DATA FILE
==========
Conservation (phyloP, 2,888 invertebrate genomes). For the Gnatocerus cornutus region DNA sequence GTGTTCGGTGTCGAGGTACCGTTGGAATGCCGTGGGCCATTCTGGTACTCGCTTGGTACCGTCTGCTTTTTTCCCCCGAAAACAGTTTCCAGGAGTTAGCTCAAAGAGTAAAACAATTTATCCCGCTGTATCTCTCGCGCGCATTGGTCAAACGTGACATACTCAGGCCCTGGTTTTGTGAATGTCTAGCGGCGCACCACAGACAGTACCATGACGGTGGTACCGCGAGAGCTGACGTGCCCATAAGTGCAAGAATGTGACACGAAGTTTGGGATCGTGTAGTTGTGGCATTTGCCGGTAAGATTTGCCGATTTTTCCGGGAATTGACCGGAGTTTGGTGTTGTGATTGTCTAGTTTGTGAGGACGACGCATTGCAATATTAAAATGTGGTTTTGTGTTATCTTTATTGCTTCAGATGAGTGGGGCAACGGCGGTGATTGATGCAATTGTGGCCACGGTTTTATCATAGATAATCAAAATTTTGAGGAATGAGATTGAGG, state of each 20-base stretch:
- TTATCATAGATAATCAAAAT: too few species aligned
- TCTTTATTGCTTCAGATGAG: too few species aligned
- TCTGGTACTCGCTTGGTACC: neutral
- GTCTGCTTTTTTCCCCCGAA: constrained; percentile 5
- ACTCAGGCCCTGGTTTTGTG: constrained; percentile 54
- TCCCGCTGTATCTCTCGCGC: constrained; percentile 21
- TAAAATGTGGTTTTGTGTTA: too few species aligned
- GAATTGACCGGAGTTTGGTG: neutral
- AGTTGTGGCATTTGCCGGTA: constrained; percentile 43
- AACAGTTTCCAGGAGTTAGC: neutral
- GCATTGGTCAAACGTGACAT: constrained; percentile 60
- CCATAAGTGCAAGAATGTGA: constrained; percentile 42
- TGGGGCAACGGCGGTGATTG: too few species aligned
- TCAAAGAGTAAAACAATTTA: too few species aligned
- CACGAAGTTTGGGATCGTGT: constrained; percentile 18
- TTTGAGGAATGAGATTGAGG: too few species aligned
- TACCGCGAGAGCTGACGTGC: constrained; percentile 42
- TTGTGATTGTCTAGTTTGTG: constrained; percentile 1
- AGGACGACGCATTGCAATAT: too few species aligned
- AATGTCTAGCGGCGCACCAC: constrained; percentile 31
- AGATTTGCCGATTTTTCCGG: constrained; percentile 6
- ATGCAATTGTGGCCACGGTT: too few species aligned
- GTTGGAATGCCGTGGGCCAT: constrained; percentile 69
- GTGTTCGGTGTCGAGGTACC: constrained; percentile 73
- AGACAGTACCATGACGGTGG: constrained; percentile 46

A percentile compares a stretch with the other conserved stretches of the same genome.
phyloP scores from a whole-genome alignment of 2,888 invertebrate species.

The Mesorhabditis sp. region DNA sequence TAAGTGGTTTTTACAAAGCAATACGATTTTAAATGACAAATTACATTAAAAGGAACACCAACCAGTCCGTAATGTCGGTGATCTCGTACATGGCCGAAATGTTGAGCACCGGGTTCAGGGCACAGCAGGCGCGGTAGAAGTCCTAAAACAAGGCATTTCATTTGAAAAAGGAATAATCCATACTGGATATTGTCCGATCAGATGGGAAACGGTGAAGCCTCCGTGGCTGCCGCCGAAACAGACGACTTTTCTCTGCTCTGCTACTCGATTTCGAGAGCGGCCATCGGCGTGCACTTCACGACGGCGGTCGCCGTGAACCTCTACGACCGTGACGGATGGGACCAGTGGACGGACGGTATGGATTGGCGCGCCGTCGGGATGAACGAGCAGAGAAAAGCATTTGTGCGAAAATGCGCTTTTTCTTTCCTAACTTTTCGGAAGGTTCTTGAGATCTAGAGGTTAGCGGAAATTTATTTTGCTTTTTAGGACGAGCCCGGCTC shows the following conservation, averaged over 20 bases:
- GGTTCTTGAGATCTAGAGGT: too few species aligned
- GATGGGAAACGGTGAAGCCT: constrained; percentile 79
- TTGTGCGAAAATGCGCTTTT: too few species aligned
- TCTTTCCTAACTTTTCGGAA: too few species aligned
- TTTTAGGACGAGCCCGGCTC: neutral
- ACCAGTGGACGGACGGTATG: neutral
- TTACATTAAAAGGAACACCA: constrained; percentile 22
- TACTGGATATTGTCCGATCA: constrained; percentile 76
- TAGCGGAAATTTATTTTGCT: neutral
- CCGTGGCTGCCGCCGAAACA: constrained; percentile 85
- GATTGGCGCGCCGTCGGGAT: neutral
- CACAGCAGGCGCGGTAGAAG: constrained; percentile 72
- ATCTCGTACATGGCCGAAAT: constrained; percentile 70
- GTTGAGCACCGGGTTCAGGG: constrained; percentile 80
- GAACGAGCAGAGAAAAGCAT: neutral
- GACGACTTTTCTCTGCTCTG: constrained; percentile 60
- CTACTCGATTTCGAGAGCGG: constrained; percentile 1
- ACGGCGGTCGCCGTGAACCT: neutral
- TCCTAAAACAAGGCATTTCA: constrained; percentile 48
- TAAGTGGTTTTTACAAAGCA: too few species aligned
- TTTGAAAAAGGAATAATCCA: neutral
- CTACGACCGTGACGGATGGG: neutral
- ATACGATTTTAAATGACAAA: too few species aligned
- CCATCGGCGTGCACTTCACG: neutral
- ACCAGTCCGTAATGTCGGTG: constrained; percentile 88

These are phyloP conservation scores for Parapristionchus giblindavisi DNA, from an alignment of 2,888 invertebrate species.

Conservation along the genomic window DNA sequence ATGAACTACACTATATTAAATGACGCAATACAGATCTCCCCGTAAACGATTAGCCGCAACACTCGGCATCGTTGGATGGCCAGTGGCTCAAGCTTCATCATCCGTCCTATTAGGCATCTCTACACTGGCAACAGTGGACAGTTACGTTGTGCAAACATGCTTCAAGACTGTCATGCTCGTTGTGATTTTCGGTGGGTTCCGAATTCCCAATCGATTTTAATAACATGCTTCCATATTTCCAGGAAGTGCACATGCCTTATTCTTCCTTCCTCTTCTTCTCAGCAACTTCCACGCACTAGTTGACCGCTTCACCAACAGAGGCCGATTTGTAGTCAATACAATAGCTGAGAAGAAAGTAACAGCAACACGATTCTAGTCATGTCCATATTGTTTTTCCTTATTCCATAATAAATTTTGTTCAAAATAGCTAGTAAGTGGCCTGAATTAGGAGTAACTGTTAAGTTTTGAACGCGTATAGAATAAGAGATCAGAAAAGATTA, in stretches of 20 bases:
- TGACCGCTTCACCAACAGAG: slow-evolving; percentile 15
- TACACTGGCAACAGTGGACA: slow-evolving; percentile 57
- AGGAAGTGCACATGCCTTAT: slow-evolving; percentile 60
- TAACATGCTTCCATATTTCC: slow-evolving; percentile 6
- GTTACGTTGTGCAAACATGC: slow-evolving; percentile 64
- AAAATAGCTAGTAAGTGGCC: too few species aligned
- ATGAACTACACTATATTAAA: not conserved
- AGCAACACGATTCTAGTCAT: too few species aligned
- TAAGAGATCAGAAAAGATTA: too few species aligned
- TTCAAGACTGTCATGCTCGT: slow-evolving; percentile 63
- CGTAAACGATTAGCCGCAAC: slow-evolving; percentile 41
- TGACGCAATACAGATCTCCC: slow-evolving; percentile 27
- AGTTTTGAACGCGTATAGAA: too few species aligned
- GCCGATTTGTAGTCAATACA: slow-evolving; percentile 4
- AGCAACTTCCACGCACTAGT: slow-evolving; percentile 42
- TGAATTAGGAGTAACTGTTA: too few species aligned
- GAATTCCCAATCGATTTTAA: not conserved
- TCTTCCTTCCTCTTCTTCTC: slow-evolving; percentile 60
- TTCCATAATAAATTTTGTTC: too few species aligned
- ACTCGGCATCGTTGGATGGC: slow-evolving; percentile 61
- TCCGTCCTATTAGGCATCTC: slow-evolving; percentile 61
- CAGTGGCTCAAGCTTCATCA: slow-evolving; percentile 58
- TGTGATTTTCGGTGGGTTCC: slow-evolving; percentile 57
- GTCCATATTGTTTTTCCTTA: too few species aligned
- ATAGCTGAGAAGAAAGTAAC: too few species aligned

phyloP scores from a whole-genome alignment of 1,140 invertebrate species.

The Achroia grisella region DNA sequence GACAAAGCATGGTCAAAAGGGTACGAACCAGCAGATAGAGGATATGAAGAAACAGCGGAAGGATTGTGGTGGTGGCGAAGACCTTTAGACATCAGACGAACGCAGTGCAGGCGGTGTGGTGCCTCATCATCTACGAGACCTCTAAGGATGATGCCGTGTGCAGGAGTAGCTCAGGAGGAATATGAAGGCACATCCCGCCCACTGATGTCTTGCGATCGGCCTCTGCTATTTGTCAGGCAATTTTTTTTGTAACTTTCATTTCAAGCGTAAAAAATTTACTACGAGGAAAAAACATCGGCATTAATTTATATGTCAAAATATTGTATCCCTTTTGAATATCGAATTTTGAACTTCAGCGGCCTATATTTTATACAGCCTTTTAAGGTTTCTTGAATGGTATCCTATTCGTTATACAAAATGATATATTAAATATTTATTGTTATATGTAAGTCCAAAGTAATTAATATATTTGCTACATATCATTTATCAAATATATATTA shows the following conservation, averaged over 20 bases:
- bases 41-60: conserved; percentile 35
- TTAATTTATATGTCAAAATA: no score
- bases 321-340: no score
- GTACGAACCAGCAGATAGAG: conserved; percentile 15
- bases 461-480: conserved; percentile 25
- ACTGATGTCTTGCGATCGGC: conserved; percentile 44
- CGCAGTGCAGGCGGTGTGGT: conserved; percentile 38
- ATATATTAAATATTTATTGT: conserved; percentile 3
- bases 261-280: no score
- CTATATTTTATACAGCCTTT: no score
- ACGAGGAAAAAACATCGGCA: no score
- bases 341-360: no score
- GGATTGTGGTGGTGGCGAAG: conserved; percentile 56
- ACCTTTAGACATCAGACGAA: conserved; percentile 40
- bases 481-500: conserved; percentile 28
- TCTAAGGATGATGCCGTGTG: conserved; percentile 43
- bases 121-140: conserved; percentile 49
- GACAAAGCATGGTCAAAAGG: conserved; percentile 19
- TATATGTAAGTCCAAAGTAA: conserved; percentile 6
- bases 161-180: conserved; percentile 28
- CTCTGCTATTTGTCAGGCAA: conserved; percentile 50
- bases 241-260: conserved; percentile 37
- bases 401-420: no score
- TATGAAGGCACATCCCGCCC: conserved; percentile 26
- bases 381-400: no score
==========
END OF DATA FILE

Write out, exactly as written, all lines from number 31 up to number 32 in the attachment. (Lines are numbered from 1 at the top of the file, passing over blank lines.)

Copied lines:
- GATGGGAAACGGTGAAGCCT: constrained; percentile 79
- TTGTGCGAAAATGCGCTTTT: too few species aligned